Emory Bankruptcy Developments Journal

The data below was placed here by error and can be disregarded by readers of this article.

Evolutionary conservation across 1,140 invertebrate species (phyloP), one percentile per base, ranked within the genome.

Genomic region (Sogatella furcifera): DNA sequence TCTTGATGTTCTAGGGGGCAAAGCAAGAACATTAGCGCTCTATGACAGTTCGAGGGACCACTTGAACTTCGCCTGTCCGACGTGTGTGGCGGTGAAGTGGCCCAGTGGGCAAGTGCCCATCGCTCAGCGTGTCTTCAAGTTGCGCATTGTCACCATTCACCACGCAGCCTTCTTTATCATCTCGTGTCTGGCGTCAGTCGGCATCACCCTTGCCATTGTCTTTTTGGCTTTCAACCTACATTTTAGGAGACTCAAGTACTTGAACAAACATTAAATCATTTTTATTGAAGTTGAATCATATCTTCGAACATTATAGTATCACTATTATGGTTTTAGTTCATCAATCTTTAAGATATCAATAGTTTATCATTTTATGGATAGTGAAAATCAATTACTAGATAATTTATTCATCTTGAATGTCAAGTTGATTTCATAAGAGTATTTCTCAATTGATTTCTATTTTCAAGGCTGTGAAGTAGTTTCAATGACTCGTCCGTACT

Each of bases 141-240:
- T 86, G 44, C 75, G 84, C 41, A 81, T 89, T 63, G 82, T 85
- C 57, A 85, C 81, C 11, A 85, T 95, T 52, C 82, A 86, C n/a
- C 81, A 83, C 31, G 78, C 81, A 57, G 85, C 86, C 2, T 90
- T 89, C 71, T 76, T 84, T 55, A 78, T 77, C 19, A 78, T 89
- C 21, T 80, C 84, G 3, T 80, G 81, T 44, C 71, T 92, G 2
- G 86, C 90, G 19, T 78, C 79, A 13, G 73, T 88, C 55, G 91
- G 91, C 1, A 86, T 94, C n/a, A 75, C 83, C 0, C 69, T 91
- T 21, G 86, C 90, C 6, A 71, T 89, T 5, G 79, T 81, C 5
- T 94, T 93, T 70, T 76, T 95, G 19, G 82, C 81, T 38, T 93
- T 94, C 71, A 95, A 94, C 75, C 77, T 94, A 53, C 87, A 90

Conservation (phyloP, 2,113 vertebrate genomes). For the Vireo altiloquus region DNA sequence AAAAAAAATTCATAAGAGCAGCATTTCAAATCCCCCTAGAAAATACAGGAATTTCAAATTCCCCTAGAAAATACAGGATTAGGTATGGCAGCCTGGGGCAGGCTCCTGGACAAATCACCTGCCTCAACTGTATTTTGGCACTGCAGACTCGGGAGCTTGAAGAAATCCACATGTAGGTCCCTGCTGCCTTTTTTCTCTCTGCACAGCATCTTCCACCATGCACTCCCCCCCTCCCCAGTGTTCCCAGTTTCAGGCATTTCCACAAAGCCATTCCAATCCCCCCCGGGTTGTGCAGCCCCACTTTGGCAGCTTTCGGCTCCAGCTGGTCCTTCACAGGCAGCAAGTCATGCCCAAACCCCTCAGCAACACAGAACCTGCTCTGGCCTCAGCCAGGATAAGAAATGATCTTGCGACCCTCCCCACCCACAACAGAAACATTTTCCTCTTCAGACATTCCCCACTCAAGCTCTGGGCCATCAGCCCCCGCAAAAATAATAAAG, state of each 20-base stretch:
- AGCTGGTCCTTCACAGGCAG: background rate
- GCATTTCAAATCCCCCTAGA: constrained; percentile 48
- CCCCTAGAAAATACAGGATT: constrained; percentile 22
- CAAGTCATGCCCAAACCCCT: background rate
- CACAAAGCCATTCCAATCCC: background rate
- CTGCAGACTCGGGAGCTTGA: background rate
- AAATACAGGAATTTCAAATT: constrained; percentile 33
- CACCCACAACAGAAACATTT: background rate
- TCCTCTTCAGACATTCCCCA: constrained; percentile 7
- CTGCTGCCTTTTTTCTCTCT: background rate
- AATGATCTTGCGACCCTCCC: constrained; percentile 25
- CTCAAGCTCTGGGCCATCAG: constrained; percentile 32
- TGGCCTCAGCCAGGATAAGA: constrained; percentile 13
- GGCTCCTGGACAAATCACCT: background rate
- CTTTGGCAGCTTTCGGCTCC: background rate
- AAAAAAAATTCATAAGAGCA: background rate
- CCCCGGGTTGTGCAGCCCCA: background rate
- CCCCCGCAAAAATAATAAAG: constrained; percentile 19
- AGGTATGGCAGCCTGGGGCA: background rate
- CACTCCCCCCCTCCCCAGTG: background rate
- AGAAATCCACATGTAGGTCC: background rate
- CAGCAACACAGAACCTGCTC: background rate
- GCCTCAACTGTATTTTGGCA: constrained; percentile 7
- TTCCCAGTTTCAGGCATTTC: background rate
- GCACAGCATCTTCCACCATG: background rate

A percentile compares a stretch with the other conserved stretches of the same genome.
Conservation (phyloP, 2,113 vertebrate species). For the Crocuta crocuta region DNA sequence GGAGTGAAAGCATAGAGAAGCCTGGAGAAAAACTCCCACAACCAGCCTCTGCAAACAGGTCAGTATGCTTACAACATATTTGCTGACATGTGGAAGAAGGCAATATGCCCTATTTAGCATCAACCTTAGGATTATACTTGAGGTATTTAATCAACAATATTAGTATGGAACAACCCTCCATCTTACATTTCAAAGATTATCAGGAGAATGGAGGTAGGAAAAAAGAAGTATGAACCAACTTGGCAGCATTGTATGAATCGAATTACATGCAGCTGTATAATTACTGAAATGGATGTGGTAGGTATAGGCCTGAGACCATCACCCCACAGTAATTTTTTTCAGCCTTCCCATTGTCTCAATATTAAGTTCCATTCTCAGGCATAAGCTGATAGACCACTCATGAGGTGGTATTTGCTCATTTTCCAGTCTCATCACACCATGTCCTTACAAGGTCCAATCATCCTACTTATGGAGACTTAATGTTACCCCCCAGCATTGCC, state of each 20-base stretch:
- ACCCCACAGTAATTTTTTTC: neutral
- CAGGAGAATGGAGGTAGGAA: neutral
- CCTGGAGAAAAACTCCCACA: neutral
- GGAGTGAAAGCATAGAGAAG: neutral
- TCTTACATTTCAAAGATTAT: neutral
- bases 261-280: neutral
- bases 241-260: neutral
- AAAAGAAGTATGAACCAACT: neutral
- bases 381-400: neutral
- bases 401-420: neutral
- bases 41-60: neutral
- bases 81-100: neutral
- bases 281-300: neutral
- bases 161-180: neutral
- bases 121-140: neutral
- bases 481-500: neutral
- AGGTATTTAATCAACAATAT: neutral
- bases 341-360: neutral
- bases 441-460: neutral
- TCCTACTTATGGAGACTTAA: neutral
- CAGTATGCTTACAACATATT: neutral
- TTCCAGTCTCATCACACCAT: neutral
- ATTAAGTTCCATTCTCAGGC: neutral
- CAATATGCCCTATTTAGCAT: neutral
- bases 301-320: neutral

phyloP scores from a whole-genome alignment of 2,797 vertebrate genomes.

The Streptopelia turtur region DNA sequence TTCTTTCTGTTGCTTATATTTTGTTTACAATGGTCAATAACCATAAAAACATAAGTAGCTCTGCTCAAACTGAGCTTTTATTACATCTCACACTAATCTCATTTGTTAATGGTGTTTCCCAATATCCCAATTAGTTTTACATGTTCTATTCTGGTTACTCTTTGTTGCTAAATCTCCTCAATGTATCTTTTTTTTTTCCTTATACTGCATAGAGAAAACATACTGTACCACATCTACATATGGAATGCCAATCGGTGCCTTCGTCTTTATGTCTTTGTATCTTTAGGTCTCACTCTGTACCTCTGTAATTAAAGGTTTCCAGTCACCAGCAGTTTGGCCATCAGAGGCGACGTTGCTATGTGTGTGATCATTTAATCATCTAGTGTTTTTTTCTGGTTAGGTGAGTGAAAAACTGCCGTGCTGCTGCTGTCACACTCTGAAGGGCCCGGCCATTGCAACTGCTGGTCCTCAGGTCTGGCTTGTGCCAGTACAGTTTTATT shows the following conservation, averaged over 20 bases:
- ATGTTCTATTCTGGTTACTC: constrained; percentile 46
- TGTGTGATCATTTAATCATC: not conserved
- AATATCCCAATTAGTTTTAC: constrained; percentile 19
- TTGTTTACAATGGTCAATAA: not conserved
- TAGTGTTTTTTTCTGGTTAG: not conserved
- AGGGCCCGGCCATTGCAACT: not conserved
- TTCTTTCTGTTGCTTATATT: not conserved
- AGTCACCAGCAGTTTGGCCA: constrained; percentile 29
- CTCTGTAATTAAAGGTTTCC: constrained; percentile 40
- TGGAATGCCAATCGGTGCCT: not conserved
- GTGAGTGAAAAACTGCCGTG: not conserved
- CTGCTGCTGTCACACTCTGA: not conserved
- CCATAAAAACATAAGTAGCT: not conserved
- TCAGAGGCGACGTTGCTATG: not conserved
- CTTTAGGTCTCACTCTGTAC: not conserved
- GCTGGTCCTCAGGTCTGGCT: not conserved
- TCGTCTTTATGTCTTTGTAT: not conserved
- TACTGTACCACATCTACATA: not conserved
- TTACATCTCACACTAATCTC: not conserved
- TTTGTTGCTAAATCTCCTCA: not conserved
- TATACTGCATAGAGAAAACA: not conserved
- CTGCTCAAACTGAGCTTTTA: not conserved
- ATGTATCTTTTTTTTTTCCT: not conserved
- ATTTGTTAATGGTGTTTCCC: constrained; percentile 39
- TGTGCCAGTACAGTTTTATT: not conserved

This Article builds on the municipal bankruptcy literature by showing why the common analogy between corporate shareholders and city residents does not hold in the case of certain special purpose municipal entities. For example, some scholars argue that “local residents” are best situated to avoid municipal financial distress by preventing it ex ante through the political process or remedying it ex post by repaying creditors through increased taxes. But residents’ ability to avoid financial distress is limited when a special purpose municipal entity spans political boundaries or tax jurisdictions because it is not clear who counts as a “local resident” in such cases. These boundary-spanning entities include certain hospitals and institutions of higher education. Instead of residents, this Article concludes that either creditors or the state are better situated to address the financial distress of boundary-spanning special purpose municipal entities, such as public institutions of higher education. This Article also reviews every decision where eligibility for relief under chapter 9 of the Bankruptcy Code was contested and distills a set of definitions for “municipality” that can be used to determine whether an entity must seek relief under chapter 9 (or if chapter 11 is available). Then, this Article applies those definitions to public institutions of higher education and determines that they, unlike private institutions, are eligible for relief only under chapter 9 of the Bankruptcy Code. This is the same set of provisions under which Detroit, Michigan and Stockton, California sought relief. But because many states restrict access to chapter 9 entirely, access to the bankruptcy courts may be completely unavailable for public institutions of higher education in those states.